News, Weather, and Sports

Last week the local ABC affiliate in Los Angeles, KABC, became the first station in California (or so they said) to broadcast their local news programs in high definition. That includes the midday, late afternoon, early evening, and late night editions. And while that might not raise hosannas for a station whose idea of news includes shameless plugs for what's coming up that evening on Dance With the Stars, when you've got endless hours of news time to fill, what do you expect—an in-depth analysis of what's happening at city hall?

But I digress. A local newscast converting to high definition is an important event. And their in-studio offerings look sensational. If they don't quite give off those looking-out-the-window vibes, they're close. But as with ESPN HD, most of the on-location reports—those ballroom moves, the latest local shootings, the occasional mudslide or two—are still in standard definition. But it's a start.

This development also got me cogitating (writers cogitate a lot) on how high definition might impact local news coverage. Will anchors have to retire at 29, or when the first crows foot appears, whichever comes first—in much the same way as MTV has seriously limited opportunities for singers who look anything less than hot off the griddle? Will stations invest in the equipment necessary to provide full HD coverage of all local news stories? Will the networks provide them with HD feeds of important national and international developments?

And will people care? It will be interesting to check the ratings for KABC's newscasts in a few months to see how they've changed. I hope they go through the roof, though there are probably not enough HD sets yet, even in LA, to produce more than a minor ripple. But even a couple of points mean big bucks in the broadcast business, and might be enough to inspire other local stations to follow suit. Every little bit helps in the march to high definition world domination.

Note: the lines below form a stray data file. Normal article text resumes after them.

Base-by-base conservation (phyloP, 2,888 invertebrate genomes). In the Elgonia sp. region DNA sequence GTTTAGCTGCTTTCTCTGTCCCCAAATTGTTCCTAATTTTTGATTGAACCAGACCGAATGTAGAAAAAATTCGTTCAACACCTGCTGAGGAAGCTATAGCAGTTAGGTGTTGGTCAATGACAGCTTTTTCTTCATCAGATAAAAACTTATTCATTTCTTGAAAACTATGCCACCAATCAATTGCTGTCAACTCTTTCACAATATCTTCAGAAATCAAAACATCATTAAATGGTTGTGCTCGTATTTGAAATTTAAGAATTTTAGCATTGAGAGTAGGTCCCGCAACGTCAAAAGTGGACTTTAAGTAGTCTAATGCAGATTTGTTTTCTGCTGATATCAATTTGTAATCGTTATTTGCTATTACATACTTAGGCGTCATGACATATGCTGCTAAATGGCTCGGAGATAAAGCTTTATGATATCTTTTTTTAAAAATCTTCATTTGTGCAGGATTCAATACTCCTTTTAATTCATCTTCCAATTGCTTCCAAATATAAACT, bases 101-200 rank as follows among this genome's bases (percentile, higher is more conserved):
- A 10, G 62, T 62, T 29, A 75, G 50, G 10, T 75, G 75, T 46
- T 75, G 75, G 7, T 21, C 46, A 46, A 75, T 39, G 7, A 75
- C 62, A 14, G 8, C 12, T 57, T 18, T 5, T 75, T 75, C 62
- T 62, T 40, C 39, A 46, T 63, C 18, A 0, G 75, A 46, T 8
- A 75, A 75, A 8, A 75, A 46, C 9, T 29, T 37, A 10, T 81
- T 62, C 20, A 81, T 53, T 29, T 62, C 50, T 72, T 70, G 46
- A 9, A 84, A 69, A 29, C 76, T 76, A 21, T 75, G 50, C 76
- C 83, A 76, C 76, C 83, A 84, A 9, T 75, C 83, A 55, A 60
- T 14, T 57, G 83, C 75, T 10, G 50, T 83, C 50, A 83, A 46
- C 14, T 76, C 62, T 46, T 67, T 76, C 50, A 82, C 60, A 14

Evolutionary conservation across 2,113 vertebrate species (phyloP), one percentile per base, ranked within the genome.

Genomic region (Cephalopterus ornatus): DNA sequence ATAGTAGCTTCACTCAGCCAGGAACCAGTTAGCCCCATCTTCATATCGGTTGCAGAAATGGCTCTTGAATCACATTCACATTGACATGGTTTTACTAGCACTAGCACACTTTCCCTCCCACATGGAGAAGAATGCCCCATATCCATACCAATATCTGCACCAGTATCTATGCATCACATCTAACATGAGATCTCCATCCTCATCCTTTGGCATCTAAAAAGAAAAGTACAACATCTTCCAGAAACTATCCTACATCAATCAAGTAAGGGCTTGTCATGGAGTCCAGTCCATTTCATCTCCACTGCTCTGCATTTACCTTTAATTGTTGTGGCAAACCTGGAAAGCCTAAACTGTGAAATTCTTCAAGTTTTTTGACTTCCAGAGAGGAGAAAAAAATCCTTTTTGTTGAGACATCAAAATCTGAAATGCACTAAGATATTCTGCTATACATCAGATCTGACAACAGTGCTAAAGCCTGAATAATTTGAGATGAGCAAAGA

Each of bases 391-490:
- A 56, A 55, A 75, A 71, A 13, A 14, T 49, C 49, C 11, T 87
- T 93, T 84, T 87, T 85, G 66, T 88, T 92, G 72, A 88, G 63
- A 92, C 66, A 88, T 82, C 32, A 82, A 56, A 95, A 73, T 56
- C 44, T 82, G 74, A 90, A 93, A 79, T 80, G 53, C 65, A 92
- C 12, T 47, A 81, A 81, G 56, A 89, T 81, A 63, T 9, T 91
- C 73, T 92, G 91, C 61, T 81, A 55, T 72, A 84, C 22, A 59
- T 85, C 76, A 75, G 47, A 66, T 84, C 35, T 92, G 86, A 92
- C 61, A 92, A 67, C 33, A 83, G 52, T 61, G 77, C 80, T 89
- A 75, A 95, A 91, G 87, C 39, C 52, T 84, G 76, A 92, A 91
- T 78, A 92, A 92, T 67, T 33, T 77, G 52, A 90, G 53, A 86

Changing channels for a moment, Michael Fremer beat me to cyberspace in his blog on last week's Super Bowl. I agree with him that the game itself has looked better in previous HD broadcasts. As I've noted here before (in commenting on games during the regular season), I found the medium and close-up shots excellent, but the long shots of the field, as the teams lined up for each play, still didn't meet the full resolution I expect from high definition. The edge transitions just didn't look crisp, nor did shots of the crowd.

But it's certainly possible that my cable company was futzing with the bandwidth. I've said it before: If broadcasters, cable companies, satellite providers, and, yes, even some future internet HD download service can find a way to screw up the quality of high definition to make more money, they'll be happy to do so. This is exactly why I feel so strongly about the need for high definition on a single, affordable, high quality, HD optical disc packaged format.

As for those Super Bowl commercials, my favorite was also the Busby Berkeley-style Berger King spot. If you missed it, you'll probably be able to catch it again in other programs. I also liked the Budweiser stadium card-section spot. Bud dropped a wad of cash judging from the number of commercial slots they bought. They must have been under the delusion that viewers might actually find the time to buy and use their product during the game.